Decision of the bundestag: measles vaccination becomes mandatory

There was long and intense discussion, now the Bundestag has decided that measles vaccination is mandatory. It applies to day-care centers, schools and refugee shelters, among others. Refusals face fines of up to 2500 euros.

Children and staff in day-care centers and schools must in future be vaccinated against measles. The Bundestag has passed a law that provides for the exclusion of day-care centers and fines in the event of violation. The compulsory vaccination should also apply to child minders and residents and employees of refugee shelters and health facilities.

"Measles protection is child protection," said Federal Health Minister Jens Spahn (CDU) in the Bundestag. He defended the compulsory vaccination against the criticism of large sections of the opposition. The Union, SPD and FDP had voted for the law in second reading. The AfD voted against, the Greens and the Left abstained. In the roll-call final vote, 459 MPs voted for the law, 89 against, 105 abstained.

Fine of up to 2500 euros

Specifically, the law provides that parents who do not have their children cared for in an institution vaccinated can be fined up to 2500 euros. The children can be excluded from the day-care center, but not from school because of the general compulsory education. Daycare centers that look after unvaccinated children can also be fined.

Employees in community or health facilities can no longer work there if they refuse to be vaccinated. Exceptions apply to those under the age of one, because they should not be vaccinated yet, and people who cannot tolerate vaccinations.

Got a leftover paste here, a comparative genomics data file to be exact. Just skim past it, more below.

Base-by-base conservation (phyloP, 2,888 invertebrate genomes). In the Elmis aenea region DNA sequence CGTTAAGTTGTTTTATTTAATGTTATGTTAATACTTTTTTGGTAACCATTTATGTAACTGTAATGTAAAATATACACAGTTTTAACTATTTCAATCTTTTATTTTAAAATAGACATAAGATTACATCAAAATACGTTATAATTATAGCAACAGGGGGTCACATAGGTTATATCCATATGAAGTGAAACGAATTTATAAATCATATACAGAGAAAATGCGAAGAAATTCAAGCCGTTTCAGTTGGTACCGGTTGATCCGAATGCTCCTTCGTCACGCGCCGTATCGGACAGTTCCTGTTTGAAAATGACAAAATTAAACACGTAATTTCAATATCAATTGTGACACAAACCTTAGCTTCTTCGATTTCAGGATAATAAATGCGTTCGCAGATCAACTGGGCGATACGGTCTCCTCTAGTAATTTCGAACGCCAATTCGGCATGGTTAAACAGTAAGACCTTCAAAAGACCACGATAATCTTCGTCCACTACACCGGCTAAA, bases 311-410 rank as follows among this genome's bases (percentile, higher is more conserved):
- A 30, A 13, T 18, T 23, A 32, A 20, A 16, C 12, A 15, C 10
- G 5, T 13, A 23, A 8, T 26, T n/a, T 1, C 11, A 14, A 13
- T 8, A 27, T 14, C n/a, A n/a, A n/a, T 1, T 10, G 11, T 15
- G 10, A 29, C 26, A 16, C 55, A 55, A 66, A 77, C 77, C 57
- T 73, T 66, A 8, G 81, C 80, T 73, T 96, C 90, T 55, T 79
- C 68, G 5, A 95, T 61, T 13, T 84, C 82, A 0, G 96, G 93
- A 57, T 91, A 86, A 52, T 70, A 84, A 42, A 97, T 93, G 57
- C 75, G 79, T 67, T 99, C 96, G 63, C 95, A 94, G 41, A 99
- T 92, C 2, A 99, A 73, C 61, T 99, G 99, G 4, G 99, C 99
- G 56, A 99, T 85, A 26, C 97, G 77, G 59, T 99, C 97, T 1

The CDU member and doctor Rudolf Henke (CDU) emphasized that it was not about compulsory vaccination, but an obligation to provide evidence for the community facilities. The AfD MP Detlev Spangenberg replied that vaccinations must remain voluntary. The MP Kordula Schulz-Asche (Greens) argued that a comprehensive vaccination strategy makes more sense than compulsory vaccination. The left politician Gesine Lotzsch spoke out in favor of more vaccination advertising in schools. If soldiers could advertise for the Bundeswehr there, doctors for health should also be able to do so, she said.

92 percent of Germans fully vaccinated

Measles is a highly contagious disease that can cause severe inflammation of the brain or even death. There are no medications for treatment, so vaccination is the only protection. Two vaccinations are required for immunization. They are recommended between the first and second year of life.

The second vaccination is not a booster, but a repetition. The first vaccination will protect 90 to 95 percent of children; the remaining five to ten percent should be protected by the second vaccination.

In Germany, according to the World Health Organization, 92 percent of people are fully vaccinated, 97 percent received only one dose. A total protection of the population is assumed at a rate of 95 percent. Then those who cannot be vaccinated are also protected.

A survey by the Techniker Krankenkasse in October showed that around eleven percent of children born in 2016 were only incompletely vaccinated against measles by their second birthday. This means that every ninth small child nationwide is not fully protected against measles until the age recommended by the Standing Vaccination Commission. According to the survey, around 7.5 percent of children of this age group have no measles vaccination at all. According to the Robert Koch Institute, 543 measles cases were reported in 2018.

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